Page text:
Ever wondered how the Riviera Maya got its name? Well, a long time ago, seven hundred years ago to be exact, the Mayan people built many cities along the coast and today the Yucatan Peninsula is dotted with ruins of this ancient civilization.
The Mayan civilization was one of the most advance and sophisticated cultures in the Western Hemisphere before the arrival of European explorers. At one point this civilization consisted of over 40 cities spread across southern Mexico, Guatemala, Honduras, and northern Belize where there are some of the most impressive ruins of these ancient cities that can be visited today.
There are a handful of ruins that remain extremely well preserved. As a result, these Mexico Mayan ruins are the most popular and the most crowded.
A visit to one of these ancient sites is a nice complement to a relaxing beach vacation. Especially for kids, this is a great way to learn about the history and culture of Mexico.
There are several well-preserved sites and this guide to the Riviera Maya ruins should help you decide which site fits in best to your vacation itinerary.
Go Big or Go Home at Chichén Itza
The biggest and most popular ancient Mayan city in Mexico, Chichen Itza is a UNESCO World Heritage site and was named a 7th Wonder of the World in 2007.
Not surprisingly, this is also the most crowded site to visit. Tourists arrive by the bus-load to view the impressive 79-foot Castillo (El Kukulcán).
The temple is famous not only for its grandeur but also for the various symbols of the Maya calendar represented in its features: a total of 365 steps, for example, and the shadow of a serpent slithering down the stairs that appears during equinoxes.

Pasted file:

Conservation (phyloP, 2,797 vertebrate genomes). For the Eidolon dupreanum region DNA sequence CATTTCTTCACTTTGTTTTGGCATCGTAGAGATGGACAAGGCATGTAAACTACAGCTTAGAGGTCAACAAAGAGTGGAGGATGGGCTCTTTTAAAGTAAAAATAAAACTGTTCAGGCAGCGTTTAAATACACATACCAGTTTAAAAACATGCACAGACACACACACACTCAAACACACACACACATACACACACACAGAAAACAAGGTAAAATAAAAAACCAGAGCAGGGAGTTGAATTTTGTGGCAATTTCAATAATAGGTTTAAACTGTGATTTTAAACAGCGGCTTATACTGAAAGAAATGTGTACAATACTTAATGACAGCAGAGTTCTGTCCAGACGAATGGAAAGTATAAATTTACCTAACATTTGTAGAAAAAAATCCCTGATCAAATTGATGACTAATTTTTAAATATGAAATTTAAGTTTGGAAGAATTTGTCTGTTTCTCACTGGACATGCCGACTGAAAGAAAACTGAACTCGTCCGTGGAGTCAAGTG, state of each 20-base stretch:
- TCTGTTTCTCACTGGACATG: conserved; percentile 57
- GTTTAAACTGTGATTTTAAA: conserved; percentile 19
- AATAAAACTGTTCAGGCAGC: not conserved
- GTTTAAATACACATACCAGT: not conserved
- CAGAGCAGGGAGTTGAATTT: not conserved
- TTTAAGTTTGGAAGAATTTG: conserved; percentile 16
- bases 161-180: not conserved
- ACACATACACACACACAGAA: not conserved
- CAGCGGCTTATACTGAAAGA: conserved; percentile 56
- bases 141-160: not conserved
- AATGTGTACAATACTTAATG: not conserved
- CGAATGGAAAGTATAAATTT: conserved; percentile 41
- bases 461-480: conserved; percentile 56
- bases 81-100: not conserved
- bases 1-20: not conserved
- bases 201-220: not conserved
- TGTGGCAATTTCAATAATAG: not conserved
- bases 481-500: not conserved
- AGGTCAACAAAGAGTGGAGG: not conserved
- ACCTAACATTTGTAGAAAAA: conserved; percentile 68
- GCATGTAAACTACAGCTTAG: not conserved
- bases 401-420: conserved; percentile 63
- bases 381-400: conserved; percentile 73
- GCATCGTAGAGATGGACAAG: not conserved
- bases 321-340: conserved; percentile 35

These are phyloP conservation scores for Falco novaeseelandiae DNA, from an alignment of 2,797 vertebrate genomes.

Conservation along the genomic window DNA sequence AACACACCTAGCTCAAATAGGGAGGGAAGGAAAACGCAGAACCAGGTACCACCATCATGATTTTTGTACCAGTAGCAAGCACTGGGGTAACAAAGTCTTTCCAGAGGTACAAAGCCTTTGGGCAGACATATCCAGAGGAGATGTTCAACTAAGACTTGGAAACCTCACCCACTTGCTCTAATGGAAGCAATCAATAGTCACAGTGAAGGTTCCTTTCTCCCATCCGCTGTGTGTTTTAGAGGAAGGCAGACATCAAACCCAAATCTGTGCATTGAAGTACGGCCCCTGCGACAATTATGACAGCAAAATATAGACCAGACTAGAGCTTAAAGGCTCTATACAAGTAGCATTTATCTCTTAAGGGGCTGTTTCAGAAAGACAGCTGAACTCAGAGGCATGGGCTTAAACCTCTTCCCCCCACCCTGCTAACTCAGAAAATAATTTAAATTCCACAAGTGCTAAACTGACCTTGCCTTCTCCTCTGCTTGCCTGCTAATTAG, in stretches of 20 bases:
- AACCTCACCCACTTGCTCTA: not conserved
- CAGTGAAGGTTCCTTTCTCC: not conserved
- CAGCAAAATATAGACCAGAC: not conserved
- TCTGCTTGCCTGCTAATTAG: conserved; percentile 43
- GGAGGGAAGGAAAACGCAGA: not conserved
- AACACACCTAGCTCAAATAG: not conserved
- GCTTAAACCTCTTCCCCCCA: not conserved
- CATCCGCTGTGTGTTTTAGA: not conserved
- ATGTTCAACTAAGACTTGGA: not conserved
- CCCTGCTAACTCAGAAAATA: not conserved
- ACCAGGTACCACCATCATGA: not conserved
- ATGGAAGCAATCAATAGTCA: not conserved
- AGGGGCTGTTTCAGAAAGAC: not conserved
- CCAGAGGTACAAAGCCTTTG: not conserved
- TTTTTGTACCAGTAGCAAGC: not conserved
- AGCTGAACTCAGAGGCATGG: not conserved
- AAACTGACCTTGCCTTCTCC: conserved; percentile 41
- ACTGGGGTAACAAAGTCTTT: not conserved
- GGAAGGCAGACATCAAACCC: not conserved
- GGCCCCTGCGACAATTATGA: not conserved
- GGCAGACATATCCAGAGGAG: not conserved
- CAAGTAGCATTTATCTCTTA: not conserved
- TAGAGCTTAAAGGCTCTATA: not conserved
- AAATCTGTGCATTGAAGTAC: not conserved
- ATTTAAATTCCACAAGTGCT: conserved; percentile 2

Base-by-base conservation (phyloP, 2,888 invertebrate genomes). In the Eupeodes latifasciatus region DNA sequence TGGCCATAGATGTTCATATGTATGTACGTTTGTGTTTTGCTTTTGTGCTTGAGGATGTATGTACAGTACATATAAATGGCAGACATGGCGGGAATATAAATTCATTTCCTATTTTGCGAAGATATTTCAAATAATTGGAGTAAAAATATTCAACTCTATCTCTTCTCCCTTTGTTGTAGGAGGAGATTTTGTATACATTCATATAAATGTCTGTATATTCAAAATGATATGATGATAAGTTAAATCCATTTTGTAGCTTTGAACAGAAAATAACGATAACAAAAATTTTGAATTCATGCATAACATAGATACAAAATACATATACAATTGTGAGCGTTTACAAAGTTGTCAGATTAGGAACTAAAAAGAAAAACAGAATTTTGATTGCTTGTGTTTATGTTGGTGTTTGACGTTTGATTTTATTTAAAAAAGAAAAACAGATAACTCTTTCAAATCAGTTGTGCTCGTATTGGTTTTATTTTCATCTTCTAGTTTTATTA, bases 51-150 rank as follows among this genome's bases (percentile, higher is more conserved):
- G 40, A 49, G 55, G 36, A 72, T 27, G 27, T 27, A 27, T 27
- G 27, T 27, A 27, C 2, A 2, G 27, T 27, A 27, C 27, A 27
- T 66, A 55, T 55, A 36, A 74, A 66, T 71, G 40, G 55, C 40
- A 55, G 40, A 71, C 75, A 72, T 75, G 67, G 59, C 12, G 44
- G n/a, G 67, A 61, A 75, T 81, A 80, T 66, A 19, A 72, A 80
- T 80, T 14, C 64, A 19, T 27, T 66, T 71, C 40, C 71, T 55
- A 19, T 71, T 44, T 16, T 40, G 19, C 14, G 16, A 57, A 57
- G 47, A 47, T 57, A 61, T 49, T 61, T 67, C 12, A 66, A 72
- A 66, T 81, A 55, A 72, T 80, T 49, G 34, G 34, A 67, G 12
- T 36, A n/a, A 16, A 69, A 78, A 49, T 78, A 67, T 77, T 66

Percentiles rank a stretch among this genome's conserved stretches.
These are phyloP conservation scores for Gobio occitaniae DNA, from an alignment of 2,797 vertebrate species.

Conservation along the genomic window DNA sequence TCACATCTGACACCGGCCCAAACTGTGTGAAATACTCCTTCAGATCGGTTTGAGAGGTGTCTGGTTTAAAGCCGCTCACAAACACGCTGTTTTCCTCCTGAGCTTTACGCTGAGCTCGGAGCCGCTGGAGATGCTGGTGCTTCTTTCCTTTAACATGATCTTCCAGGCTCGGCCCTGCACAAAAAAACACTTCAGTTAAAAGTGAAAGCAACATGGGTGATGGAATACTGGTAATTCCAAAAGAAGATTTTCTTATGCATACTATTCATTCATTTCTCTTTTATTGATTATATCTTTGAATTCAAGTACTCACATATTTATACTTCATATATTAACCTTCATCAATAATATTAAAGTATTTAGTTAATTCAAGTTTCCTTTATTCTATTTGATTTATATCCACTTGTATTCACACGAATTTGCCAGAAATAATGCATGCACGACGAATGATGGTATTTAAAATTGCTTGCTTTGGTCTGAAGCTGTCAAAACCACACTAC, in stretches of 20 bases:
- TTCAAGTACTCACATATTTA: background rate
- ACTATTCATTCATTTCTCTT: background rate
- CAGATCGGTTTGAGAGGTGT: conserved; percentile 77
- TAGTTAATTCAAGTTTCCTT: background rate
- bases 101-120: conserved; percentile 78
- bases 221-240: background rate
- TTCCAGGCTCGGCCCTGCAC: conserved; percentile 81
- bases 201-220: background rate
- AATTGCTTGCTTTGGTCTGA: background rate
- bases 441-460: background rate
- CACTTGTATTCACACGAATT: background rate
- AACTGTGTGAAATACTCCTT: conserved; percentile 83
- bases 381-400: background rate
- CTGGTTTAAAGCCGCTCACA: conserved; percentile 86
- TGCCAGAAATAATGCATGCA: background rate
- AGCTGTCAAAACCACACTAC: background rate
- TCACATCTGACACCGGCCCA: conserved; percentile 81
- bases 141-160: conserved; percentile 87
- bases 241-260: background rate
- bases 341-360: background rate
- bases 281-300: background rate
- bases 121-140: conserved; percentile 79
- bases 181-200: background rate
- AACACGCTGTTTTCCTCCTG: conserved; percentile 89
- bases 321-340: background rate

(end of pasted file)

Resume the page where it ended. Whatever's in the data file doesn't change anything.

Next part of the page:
A full-day tour from Cancun, several tour companies will pick you up at your hotel around 7am and drop you off around 7pm the same day. Prices range from about $70 per person to $120 per person depending on meals and other activities planned besides the visit to the ruins. Chichen Itza is located about a 2.5 hour drive from Cancun.
Climb Into the Sky at Cobá
The archaeological site of Coba features an impressive 42-meter pyramid called Nohuch Mul. This is one of the tallest temples in the Mundo Maya, and visitors are allowed to climb the 125 steep steps.
These delightfully shaded ruins are famous for an inscription that indicates a date far exceeding that of modern astronomers’ estimates for the age of our universe. At the site’s Stela 20 (a stela is a sculpted stone shaft or tablet; look for signs to Structure 5), this “deep time” inscription is evidence that the Maya marked time past December 21, 2012, which represents not the end of the world, but the end of their Long Count calendar and the beginning of a more advanced era of time measurement.
Cobá is located about a two-hour drive from Playa del Carmen, and evokes a somewhat wild, yet spiritual vibe with its leafy canopy, maze of “white roads,” or sacbeob, which were the actual routes that the Maya walked upon, and scores of as-yet unexcavated structures. Coba is normally much less crowded than other Mexico Mayan ruins sites and good for children of all ages.
Marvel at the Caribbean Sea and the Cool Ocean Breeze at the Tulum Ruins
Set against the spectacular backdrop of the shimmering Caribbean Sea, the Tulum ruins are easy to walk around and can be experienced in an hour or so making this a great option for families traveling with younger children. Tulum is the only Mayan Ruin that is located directly on the Caribbean Sea.
From an archaeological perspective, Tulum is significant because of its status as a hub of trade and commerce in the Riviera Maya dating back to 1200 A.D. Structures of note include the often-photographed El Castillo, which is magnificently perched on a seaside cliff, the Temple of the Wind, whose rounded corners allowed the wind to flow freely around it as a sort of tribute to that god, and the Temple of the Frescoes, which shows different scenes of gods including Chaac, the ever-powerful rain god.